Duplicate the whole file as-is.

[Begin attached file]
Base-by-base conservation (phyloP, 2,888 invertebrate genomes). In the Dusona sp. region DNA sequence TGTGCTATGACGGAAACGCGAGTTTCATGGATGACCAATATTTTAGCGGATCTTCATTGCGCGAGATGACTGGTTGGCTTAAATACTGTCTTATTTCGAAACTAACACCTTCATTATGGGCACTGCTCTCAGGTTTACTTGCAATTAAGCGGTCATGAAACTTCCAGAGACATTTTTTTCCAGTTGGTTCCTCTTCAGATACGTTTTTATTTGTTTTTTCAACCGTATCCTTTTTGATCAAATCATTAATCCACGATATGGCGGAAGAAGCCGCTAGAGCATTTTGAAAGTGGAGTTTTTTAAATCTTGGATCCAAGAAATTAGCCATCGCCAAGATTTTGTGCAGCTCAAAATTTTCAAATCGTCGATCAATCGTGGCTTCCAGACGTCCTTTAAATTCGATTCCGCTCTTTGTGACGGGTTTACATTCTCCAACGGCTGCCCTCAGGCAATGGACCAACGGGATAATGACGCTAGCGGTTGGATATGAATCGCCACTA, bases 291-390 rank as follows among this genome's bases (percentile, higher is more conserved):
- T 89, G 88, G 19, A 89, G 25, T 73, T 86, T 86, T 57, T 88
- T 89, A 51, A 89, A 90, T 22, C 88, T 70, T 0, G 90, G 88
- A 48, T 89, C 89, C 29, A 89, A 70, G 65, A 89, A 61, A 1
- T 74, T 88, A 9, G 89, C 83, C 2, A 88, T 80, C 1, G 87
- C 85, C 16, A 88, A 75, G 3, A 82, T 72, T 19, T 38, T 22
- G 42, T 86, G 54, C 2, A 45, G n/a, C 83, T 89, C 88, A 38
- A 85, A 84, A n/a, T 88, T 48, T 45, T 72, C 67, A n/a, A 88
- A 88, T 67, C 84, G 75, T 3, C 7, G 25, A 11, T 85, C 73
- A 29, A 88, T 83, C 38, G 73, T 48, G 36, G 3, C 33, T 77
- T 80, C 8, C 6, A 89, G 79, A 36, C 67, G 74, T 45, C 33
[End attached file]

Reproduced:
Base-by-base conservation (phyloP, 2,888 invertebrate genomes). In the Dusona sp. region DNA sequence TGTGCTATGACGGAAACGCGAGTTTCATGGATGACCAATATTTTAGCGGATCTTCATTGCGCGAGATGACTGGTTGGCTTAAATACTGTCTTATTTCGAAACTAACACCTTCATTATGGGCACTGCTCTCAGGTTTACTTGCAATTAAGCGGTCATGAAACTTCCAGAGACATTTTTTTCCAGTTGGTTCCTCTTCAGATACGTTTTTATTTGTTTTTTCAACCGTATCCTTTTTGATCAAATCATTAATCCACGATATGGCGGAAGAAGCCGCTAGAGCATTTTGAAAGTGGAGTTTTTTAAATCTTGGATCCAAGAAATTAGCCATCGCCAAGATTTTGTGCAGCTCAAAATTTTCAAATCGTCGATCAATCGTGGCTTCCAGACGTCCTTTAAATTCGATTCCGCTCTTTGTGACGGGTTTACATTCTCCAACGGCTGCCCTCAGGCAATGGACCAACGGGATAATGACGCTAGCGGTTGGATATGAATCGCCACTA, bases 291-390 rank as follows among this genome's bases (percentile, higher is more conserved):
- T 89, G 88, G 19, A 89, G 25, T 73, T 86, T 86, T 57, T 88
- T 89, A 51, A 89, A 90, T 22, C 88, T 70, T 0, G 90, G 88
- A 48, T 89, C 89, C 29, A 89, A 70, G 65, A 89, A 61, A 1
- T 74, T 88, A 9, G 89, C 83, C 2, A 88, T 80, C 1, G 87
- C 85, C 16, A 88, A 75, G 3, A 82, T 72, T 19, T 38, T 22
- G 42, T 86, G 54, C 2, A 45, G n/a, C 83, T 89, C 88, A 38
- A 85, A 84, A n/a, T 88, T 48, T 45, T 72, C 67, A n/a, A 88
- A 88, T 67, C 84, G 75, T 3, C 7, G 25, A 11, T 85, C 73
- A 29, A 88, T 83, C 38, G 73, T 48, G 36, G 3, C 33, T 77
- T 80, C 8, C 6, A 89, G 79, A 36, C 67, G 74, T 45, C 33